Amy Baker, coordinator of the Legislature’s Office of Economic & Demographic Research, said at the same meeting that she didn’t anticipate a significant exodus of vendors “because they’re making money” from the Lottery.

–Jim Turner, News Service of Florida


5 Responses for “Citing Impact on Education Funding, DeSantis Kills ‘Addiction’ Warning on Lottery Tickets”

  1. Pogo says:

    @desantis’s Republican party values, aka, what would trump do?

    And they crucified him, and parted his garments, casting lots: that it might be fulfilled which was spoken by the prophet, They parted my garments among them, and upon my vesture did they cast lots.
    – Matthew 27:35, Holy Bible KJV

  2. Michael Cocchiola says:

    O.k., so lottery officials actually want to hook players into an addiction. All for our kids. Right.

  3. A Concerned Observer says:

    The Florida Lottery was sold largely on the backs of the claim that some unspecified percentage of the profits from the lottery would go toward schools. How could the voters not be behind this plan? The bill passed and we have the Florida State Lottery. Some time later, I heard that whatever monies were allocated from the Florida Lottery profits to the schools were simply then deducted from the previously existing sources to the schools, resulting in an actual zero gain to the schools. Those funds previously directed to the schools were then simply reallocated elsewhere (?) in the State budget and that they were the beneficiary of the lottery profits. I would very much appreciate an honest reply from a reliable source and not opinions from what anyone else may have been told about the lottery contributions to Florida’s schools. Is this political shell game an actual practice of did fake news exist way back then? Is this recent decision not to include the gambling warning to the lottery tickets driven by a possible loss to revenue to our schools or whichever undisclosed hole in the budget is the actual lottery profits benefit? Remember folks. The odds of actually winning anything on the Florida Lottery is a gamble, and a gamble overwhelmingly slanted toward purveyors of the lottery. Also, I strongly suspect the large majority of those playing the lottery are those that can least afford to lose their bet. Yeah, I know. You cannot win if you do not play. Well, it’s a suckers bet to be sure.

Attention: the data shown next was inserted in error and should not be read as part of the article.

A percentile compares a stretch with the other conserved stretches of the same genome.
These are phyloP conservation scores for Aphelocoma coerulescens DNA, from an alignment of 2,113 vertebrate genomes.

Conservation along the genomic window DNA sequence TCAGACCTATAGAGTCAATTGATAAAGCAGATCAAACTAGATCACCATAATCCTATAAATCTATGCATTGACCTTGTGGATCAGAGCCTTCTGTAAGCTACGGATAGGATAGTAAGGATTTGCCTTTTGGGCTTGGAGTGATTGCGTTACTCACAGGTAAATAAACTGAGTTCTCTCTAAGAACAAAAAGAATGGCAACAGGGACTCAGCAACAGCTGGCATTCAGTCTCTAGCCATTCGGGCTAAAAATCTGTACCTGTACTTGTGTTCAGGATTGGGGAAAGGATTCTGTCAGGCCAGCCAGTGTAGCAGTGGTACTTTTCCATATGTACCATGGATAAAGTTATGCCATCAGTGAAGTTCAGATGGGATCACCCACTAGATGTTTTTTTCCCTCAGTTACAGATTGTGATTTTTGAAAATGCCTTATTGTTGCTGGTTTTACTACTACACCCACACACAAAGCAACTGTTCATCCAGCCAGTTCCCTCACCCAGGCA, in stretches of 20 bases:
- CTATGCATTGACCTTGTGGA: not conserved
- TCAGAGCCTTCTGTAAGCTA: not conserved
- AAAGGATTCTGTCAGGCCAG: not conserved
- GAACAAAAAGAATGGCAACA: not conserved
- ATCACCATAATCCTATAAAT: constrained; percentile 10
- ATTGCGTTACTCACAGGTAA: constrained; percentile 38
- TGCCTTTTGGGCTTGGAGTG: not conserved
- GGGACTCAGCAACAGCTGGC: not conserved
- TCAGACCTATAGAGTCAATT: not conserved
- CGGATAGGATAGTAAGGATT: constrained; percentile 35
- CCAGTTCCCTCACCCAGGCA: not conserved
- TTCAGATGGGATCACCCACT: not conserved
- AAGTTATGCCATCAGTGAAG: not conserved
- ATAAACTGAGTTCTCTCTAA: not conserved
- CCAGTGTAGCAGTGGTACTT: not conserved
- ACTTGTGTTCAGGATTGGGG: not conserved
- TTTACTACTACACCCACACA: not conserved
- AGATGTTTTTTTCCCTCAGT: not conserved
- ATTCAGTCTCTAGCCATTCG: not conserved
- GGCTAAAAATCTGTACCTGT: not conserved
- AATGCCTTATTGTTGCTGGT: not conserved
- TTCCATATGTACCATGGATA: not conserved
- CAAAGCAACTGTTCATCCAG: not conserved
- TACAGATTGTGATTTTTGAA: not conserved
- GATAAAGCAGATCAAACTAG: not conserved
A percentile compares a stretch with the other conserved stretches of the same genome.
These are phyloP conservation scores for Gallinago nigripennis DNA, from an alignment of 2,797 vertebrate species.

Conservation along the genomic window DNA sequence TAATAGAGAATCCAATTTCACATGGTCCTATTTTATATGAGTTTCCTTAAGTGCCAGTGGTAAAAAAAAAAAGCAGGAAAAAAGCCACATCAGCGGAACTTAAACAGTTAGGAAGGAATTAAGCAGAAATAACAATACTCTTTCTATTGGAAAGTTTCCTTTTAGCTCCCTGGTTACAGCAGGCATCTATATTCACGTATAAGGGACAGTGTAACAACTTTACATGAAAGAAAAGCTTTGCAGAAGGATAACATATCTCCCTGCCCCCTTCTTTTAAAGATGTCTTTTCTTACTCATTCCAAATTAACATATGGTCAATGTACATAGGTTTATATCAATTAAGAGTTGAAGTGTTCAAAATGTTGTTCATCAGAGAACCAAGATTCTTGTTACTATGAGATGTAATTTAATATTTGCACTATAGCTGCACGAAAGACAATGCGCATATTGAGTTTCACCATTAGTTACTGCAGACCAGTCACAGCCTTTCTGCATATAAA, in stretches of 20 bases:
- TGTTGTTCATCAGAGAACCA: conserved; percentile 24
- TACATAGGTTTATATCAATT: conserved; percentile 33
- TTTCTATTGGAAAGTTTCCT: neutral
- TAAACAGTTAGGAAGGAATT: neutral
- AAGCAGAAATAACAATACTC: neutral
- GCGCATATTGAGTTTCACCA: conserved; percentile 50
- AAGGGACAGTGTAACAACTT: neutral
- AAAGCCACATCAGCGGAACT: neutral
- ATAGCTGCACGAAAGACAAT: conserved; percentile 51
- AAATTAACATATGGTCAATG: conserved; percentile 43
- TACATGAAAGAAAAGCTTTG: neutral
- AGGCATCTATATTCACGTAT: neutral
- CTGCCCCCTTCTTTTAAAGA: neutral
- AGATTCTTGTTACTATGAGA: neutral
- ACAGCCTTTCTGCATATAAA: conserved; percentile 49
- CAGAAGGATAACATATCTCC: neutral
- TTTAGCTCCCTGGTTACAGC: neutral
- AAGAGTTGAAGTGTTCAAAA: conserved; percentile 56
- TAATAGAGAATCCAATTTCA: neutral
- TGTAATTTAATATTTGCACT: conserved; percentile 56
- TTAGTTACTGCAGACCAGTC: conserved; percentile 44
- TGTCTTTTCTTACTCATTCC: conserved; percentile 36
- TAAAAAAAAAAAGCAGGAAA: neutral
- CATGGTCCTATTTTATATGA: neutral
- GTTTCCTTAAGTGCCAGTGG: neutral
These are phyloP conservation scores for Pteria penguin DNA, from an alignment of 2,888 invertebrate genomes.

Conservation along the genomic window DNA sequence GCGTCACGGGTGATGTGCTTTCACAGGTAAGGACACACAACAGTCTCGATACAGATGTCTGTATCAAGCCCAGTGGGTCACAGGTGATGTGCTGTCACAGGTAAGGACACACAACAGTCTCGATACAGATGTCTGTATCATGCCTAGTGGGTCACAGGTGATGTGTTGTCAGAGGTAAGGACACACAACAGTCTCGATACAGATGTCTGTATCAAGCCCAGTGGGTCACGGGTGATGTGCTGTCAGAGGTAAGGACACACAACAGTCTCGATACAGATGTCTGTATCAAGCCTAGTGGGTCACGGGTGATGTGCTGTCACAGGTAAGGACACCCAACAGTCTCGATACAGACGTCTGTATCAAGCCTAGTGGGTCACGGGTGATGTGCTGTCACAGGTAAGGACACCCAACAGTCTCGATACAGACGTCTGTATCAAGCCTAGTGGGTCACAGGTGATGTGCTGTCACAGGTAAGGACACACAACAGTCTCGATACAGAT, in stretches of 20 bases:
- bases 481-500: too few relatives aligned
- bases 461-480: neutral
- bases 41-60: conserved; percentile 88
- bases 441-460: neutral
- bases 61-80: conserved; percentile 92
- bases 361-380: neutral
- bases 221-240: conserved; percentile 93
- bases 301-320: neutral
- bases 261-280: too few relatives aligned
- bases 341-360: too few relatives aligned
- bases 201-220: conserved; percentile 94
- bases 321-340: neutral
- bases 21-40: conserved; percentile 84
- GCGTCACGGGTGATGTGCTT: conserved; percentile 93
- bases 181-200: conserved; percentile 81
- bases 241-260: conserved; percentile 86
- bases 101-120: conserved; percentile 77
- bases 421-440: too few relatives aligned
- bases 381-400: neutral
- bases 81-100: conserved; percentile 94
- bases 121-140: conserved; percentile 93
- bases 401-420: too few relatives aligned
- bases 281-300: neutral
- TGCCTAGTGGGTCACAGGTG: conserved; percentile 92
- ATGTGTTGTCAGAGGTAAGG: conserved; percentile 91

4. Dave says:

    How disgusting to think its ok to help promote people’s gambling addiction as long as it “benefits”the children. We all know that money doesnt truly all make it to the kids. This bill would have helped people with addiction make a better choice. But what our children are being taught is it’s ok to benefit yourself at the risk of doing damage to others.

  5. tulip says:

    A warning message about the lottery being addictive is just about as useless as warnings on cigarette packages, some meds and other things. If a person really wants something, the fact that it can be addictive doesn’t matter to that person.